Getting the worker started
By the time your new employee is ready to start work, you must have:
- a letter offering appointment
- assurance the person is entitled to work in New Zealand in the job offered
- a signed copy of your employment agreement with the employee.
It is also good practice to have:
- a job description
- a personal profile
- an application form.
To complete your records, you must:
- have your employee complete a tax code declaration (ir330)
- set up a wage and time record (including days and hours worked)
- set up a holiday and leave record.
Your employee’s personal file. In addition to the documents above, you should also record:
- details of New Zealand citizenship or residence, or the work visa held (if you have not included this on your application form)
- dates when the employee becomes entitled to conditions under either minimum legal entitlements or additional provisions in their employment agreement
- details of who to contact in case of an emergency
- details of the bank account to be credited with wages (if this is your agreed method of payment).
The first-time employer
If this is your first employee, you are required to register as an employer with Inland Revenue, which will also advise ACC that you have become an employer. Each organisation produces guides for first-time employers.
Both organisations also provide advisory services.
On a new employee’s first day at work, and before they begin working, it is important to:
- provide a full health and safety briefing, including hazards within the workplace and the workplace evacuation plan, and introduce the new employee to the health and safety representative.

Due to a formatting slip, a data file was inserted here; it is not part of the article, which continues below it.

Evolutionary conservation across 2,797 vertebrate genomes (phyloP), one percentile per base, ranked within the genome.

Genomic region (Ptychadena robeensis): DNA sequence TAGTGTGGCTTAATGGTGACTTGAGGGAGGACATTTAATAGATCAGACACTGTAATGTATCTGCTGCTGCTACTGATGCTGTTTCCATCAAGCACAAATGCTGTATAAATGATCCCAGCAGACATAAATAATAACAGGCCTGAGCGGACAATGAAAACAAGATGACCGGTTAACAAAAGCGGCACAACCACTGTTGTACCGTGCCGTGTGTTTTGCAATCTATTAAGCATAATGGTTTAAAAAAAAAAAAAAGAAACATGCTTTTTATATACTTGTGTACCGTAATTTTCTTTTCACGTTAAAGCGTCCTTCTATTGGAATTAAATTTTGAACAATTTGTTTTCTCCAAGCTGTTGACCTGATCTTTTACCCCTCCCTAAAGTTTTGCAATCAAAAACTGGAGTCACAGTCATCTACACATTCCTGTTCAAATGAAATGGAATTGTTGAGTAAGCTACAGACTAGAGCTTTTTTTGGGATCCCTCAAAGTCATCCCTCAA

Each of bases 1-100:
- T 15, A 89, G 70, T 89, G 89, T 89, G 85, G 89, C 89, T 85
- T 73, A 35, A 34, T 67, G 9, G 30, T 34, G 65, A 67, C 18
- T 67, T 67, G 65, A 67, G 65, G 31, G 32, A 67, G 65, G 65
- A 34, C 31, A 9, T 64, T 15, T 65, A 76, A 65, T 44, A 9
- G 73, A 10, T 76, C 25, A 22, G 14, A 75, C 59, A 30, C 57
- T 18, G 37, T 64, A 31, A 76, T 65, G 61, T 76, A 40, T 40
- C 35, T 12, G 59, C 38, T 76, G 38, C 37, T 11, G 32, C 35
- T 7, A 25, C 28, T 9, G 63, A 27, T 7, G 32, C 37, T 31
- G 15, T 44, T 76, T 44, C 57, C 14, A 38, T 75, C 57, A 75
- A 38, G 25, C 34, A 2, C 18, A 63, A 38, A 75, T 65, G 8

- provide any safety or other equipment required for the job prior to the employee commencing work.
- inform the employee of any reporting requirements, such as who to contact in case of absence or in an emergency in the workplace.
- clarify expectations regarding attendance and breaks.
- outline your training, either on- or off-the-job, that the employee can expect. (it is good practice to record this in writing.)
- if the employment agreement contains a probation or trial period, this should also be discussed, and the support and guidance that the employee will receive during that period should be made clear.
- outline when and how you will review and give feedback on performance.
- introduce the employee to supervisors and co-workers, and the union delegate where there is one.
- make available to the employee information on any in-house policies that apply to them or their job (such as internet and email policy, sexual harassment, reimbursement of business expenses etc.).
- explain and, where appropriate, sign the employee up to any benefit schemes (such as medical insurance or superannuation).
Touch base at the end of the day to see if the employee needs any further information as a result of their first day’s experience.